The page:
City Re: Homeless Encampments
posted by January 16 at 15:53 PMon
Erica’s post on Monday—about the City’s upcoming meetings on homeless encampments—reminded me that I’d actually been to a few over the summer, and had some photos lying around on my hard drive.
Last July, Community Police Team Sergeant Paul Gracy took me to a camp on the east side of Queen Anne, tucked back in the woods above Highway 99.
It was a long, slippery, difficult trudge up a muddy hillside. There were piles of garbage, bottles, plastic sheets and other unidentifiable items along a steep “trail,” which eventually lead to a clearing. Sort of.
Gracy said this was one of the larger encampments, and had been cleared out by city teams before. No one was home but there were sleeping bags laying around, so the space was clearly “in use.”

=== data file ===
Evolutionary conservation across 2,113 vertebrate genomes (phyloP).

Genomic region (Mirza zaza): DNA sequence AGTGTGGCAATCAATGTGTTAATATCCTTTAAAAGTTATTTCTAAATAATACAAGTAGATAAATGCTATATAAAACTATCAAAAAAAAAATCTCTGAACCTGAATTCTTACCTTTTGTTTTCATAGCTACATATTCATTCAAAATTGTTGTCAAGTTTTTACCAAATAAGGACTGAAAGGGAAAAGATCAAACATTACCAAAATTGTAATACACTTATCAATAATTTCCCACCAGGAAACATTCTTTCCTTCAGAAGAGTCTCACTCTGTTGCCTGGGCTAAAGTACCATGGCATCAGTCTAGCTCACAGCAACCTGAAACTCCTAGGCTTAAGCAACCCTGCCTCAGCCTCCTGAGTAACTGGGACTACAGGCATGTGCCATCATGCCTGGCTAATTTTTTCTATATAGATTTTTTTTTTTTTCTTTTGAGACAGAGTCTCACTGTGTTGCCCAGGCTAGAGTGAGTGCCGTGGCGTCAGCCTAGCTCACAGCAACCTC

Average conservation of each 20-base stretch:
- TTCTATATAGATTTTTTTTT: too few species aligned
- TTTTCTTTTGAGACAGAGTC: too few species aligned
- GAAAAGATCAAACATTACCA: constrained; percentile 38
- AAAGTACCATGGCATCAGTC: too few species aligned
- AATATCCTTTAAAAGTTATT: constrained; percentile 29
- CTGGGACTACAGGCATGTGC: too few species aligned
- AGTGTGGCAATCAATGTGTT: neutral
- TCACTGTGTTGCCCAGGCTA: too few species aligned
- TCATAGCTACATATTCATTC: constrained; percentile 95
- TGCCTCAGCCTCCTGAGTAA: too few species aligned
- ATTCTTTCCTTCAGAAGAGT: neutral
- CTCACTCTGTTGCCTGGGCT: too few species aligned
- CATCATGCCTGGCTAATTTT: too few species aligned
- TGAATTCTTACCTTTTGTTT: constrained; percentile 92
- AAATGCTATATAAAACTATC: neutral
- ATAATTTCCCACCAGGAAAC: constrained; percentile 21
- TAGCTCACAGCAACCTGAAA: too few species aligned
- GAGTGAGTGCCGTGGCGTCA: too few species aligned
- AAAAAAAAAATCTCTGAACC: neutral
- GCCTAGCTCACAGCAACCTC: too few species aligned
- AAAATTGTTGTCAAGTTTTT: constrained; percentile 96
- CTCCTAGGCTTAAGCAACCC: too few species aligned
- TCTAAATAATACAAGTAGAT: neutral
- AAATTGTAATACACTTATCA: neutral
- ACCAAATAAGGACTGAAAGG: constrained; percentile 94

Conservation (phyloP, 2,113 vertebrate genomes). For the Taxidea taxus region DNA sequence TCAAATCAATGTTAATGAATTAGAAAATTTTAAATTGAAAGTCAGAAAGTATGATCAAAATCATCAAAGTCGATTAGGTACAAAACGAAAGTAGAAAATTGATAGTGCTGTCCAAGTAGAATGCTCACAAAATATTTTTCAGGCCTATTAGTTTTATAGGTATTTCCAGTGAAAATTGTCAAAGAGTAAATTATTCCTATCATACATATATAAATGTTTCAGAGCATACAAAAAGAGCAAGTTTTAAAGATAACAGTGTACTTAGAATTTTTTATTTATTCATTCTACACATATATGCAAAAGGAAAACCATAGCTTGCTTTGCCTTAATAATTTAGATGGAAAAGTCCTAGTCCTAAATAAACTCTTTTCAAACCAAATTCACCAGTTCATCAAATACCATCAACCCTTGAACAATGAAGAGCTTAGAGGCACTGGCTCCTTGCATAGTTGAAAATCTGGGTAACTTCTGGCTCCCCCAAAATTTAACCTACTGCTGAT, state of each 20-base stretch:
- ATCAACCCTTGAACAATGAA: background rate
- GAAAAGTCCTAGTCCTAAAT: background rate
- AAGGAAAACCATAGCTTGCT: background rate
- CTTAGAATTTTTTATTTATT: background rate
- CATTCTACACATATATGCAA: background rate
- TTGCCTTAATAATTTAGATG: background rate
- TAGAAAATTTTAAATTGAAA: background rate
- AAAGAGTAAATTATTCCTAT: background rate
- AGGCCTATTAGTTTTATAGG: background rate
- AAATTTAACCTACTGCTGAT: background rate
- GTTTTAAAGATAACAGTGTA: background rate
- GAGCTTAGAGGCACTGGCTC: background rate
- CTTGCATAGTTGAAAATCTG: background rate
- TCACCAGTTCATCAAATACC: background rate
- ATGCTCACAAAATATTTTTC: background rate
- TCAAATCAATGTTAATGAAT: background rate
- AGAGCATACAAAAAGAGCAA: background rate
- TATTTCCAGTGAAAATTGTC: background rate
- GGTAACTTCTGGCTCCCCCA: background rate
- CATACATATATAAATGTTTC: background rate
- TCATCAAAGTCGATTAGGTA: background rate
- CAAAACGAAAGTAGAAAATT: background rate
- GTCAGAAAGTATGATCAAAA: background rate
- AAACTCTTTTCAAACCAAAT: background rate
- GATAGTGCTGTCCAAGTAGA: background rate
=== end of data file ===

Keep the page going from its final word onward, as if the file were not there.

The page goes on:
Indeed, it also appeared that whoever lived there was also using the space as a makeshift art studio.
When the city comes in to these camps, they toss everything. Art, sleeping bags, clothes. There is obviously an argument to be made that these camps pose a health hazard. There were a half-dozen full buckets of urine strewn around the camp, and there were knee-high piles of garbage in some spots. There was also pile of burned Barbie dolls.
Gracy told me that he offers services to people he encounters when out walking the woods, but is often rebuffed. He also said SPD isn’t equipped to act as both a law enforcement agency and social services. Still, he was warm, cordial and friendly to the few folks we encountered at another park on the other side of Queen Anne.
Obviously, there isn’t going to be some easy catch-all to solve Seattle’s homeless problem. However, banning homeless people from city parks is just going to move the problem around. These people are still going to need somewhere to go.